An interesting paper over at Vox EU which looks at one of the reasons why some places stay poor while others get rich. No, that's not the major focus of the paper but it is one of the things that gets partially explained.
But that just raises the question, “what is this ‘policy uncertainty’ firms hate?” Is it unpredictable inter-temporal changes in the rule? Or, they could be taking a firm level view and regard policy, not at the high level mapping, but policy is what happens to them. With weak capability for implementation even if the policy doesn’t change, there could be a great deal of uncertainty for individual firms about what the agents of the state are going to do. They may ask themselves: what are the deals available to me?
Another way of putting the same point is that it's not so much what are the laws which are important, what are the hoops we've got to jump through, barrels we've got to jump over, but which of the laws are going to be applied? Not, is the profit tax rate, or the minerals extraction tax rate, 10% or 50%, but whatever the rate is, will my competitor have to pay the same, will I have to pay tomorrow what they tell me I've got to pay today?
In short, less what the law is but that the law will be applied impartially, that we actually have the rule of law rather than the rule of men and deals.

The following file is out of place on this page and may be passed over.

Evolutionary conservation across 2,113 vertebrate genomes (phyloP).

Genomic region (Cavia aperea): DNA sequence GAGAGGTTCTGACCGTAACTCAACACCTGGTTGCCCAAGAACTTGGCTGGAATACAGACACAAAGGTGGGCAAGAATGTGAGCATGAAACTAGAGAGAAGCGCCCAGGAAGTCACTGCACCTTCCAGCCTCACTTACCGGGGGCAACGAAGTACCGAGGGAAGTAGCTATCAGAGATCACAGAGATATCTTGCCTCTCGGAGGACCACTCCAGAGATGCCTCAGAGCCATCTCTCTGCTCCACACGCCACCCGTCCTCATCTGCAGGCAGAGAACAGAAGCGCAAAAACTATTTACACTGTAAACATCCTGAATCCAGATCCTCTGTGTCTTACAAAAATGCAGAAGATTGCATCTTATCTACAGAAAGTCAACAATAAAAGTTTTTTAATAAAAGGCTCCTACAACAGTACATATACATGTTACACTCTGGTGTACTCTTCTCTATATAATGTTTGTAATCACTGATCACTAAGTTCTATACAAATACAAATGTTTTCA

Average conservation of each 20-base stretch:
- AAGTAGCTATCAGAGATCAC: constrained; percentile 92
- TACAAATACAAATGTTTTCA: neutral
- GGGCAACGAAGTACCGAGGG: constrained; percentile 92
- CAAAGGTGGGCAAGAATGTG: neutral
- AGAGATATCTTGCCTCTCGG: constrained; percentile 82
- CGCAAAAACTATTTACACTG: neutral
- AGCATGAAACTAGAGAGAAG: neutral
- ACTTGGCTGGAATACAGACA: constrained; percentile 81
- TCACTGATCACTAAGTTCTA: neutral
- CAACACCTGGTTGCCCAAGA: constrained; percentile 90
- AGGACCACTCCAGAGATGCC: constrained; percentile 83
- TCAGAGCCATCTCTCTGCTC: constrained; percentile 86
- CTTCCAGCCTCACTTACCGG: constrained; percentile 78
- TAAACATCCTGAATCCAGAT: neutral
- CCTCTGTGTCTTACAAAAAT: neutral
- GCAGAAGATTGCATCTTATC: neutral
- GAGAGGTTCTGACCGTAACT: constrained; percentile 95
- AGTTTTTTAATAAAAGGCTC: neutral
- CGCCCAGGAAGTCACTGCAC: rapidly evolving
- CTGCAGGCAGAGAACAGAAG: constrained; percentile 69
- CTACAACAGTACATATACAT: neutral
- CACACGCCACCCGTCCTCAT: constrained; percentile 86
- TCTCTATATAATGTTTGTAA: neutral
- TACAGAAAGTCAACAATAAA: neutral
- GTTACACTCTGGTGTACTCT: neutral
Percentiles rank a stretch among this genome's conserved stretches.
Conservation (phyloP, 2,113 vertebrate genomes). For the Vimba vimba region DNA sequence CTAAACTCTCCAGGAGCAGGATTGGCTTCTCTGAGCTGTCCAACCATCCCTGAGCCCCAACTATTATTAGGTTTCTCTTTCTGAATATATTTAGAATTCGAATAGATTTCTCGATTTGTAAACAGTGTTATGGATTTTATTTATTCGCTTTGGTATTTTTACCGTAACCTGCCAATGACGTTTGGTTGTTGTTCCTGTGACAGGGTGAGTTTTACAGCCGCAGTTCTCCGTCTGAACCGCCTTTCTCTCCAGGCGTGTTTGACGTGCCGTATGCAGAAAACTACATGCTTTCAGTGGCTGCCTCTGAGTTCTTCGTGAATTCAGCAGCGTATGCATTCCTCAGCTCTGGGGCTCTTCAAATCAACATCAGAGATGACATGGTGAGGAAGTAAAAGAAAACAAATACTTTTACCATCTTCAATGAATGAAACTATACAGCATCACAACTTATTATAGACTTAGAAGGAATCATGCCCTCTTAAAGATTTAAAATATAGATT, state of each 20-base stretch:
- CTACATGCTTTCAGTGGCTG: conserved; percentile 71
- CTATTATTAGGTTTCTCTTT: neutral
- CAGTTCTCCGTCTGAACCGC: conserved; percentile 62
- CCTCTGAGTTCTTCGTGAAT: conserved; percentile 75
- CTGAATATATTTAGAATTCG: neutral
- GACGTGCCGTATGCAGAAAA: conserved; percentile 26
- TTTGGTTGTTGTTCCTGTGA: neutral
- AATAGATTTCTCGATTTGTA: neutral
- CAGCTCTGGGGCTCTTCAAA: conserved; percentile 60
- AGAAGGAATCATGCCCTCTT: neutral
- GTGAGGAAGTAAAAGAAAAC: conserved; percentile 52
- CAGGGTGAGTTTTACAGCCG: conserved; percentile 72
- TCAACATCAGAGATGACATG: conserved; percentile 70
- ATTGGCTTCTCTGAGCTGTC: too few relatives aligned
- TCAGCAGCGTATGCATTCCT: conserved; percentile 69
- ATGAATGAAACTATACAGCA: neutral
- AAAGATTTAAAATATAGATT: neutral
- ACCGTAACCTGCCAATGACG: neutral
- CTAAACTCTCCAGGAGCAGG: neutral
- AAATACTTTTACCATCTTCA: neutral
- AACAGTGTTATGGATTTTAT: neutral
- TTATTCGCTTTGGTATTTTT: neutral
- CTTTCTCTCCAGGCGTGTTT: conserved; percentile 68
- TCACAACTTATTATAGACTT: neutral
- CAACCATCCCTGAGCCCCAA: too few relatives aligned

Now, yes, this is about uncertainty in Africa but it spills over into two further points applicable to our own, much richer, economy. The first is that to avoid the same problems we must insist upon it being the letter of the law which has to be obeyed, not the spirit. For that spirit is of course an interpretation by whoever is doing the interpreting: the rule of men again, bringing with it uncertainty.
The second is that government simply shouldn't be negotiating with business to provide deals to some which they do not offer to others. no special tax breaks, no relocation funds, no special terms on capital or loans, for this brings us back again to that rule by man and thus privileges to those who have the ear of The Man. Set the general rules, write the laws and then enforce them impartially.
Like so much else in this world, if it's true in Africa it's true here too: we are all humans and we do all have much the same reactions to the same incentives.